Karl Deisseroth wins Kyoto Prize for seminal role in creation, use of optogenetics

The award, which includes a gift of 100 million yen (about $913,000), recognizes the neuroscientist for pioneering and advancing a technology for studying brain circuits.

Karl Deisseroth received this year's Kyoto Prize for advanced technology.
Steve Fisch

Karl Deisseroth, MD, PhD, a Stanford University professor of bioengineering and of psychiatry and behavioral sciences and a Howard Hughes Medical Institute investigator, will receive the 2018 Kyoto Prize for advanced technology.

Deisseroth will be honored for pioneering optogenetics and the optogenetics-enabled “development of causal systems neuroscience,” the award citation notes, referring to the science of establishing causal relationships between nerve-circuit activity and behavior, rather than merely observing correlations between them.

Optogenetics allows scientists to manipulate the activity of nerve cells in an animal’s brain. Genes encoding light-sensitive proteins, called opsins, are inserted into specific nerve cells. Then a pulse of laser light, delivered through a hair-thin optical fiber implanted in the brain, can turn these cells’ signaling activity on or off. By observing how the animal behaves when the signaling is either active or inactive, scientists can deduce the cells’ function. The tool has enabled researchers to better understand brain disorders such as schizophrenia, depression and Parkinson’s disease.

“A brilliant and innovative investigator, Karl has created a revolutionary technology that has broadened our understanding of brain disorders and may one day yield treatments to the millions with these disorders,” said Lloyd Minor, MD, dean of the Stanford School of Medicine. “His receipt of the Kyoto Prize is inordinately well-deserved and the product of his unmatched scientific vision.”

The Kyoto Prize has been awarded annually since 1985 by the Inamori Foundation, a Japanese charitable organization, in three separate categories: advanced technology, basic sciences, and arts and philosophy. The prizes, which consist of a diploma, a 20-karat gold medal and a gift of 100 million yen (about $913,000), will be awarded at a ceremony in Kyoto, Japan, on Nov 10.

A delegation from the foundation visited Deisseroth at Stanford to inform him that he would be receiving the award. “I can tell you I didn’t do much math or engage in abstract thought for the rest of that day,” Deisseroth said. Deisseroth, who also holds the D.H. Chen Professorship, is the youngest recipient of the prize ever.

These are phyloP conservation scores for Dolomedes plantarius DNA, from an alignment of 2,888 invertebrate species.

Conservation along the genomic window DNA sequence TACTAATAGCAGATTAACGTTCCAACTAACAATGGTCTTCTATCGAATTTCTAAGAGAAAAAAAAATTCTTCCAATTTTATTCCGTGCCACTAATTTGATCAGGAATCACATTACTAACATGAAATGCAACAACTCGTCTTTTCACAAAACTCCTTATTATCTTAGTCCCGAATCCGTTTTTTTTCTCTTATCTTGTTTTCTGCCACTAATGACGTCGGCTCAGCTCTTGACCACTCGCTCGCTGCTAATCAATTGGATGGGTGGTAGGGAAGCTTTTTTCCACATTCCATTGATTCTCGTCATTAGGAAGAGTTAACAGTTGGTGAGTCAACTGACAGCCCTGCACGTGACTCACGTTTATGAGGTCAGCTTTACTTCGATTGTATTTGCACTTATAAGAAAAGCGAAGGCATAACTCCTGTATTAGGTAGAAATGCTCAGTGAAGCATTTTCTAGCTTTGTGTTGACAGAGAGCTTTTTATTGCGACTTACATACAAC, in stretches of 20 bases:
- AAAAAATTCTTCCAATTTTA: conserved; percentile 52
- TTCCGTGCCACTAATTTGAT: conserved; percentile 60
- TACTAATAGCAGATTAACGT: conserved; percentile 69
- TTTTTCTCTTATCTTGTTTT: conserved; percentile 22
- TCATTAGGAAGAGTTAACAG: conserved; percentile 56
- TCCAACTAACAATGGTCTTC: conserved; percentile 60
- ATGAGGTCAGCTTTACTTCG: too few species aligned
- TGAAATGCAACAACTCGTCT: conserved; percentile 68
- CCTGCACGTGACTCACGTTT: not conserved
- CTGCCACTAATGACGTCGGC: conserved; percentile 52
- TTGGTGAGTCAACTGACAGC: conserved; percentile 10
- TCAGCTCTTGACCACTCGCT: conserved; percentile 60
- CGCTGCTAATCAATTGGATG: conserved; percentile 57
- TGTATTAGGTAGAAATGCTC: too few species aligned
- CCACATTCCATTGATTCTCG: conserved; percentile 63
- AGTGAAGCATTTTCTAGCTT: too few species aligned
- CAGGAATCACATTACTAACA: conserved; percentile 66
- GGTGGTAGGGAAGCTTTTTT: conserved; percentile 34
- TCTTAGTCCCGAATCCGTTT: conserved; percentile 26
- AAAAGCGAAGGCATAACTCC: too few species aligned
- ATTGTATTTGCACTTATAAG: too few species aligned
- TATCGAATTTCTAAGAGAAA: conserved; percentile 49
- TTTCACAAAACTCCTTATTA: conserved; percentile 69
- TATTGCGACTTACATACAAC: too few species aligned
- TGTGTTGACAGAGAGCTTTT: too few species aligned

Of his research, he said, “This technology has been a long time in the making and has undergone a lot of development and improvement from the outstanding students, postdoctoral fellows and staff members in the lab. Meanwhile, we and others around the world are continuing to achieve new discoveries and insights with optogenetics.”

Deisseroth’s lab developed the basic components of optogenetics between 2004 and 2009. Between 2008 and 2018, his lab elucidated the inner-workings of opsins, allowing them to develop variations of these molecules and enabling more-richly detailed, precise and versatile exploration of neural circuits. Today, thousands of laboratories around the world routinely employ Deisseroth’s methodology and opsins to identify the brain circuitry responsible for specific behaviors, both healthy and maladaptive. Their findings have given rise to thousands of publications in peer-reviewed journals.

Deisseroth’s previous prizes include the Harvey Prize and Fresenius Research Prize in 2017; and the Dickson Prize in Medicine, the Lurie Prize in Biomedical Sciences and the Breakthrough Prize in Life Science in 2015. He is a member of the National Academy of Sciences, the National Academy of Medicine, the Stanford Neurosciences Institute and Stanford Bio-X.

The late Leonard Herzenberg, PhD, a long-time professor of genetics at Stanford, received the Kyoto Prize in 2006. Several other recipients, including molecular biologist Sydney Brenner, PhD, magnetic-resonance-imaging pioneer Paul Lauterbur, PhD, and stem-cell researcher Shinya Yamanaka, MD, PhD, have gone on to win the Nobel Prize.



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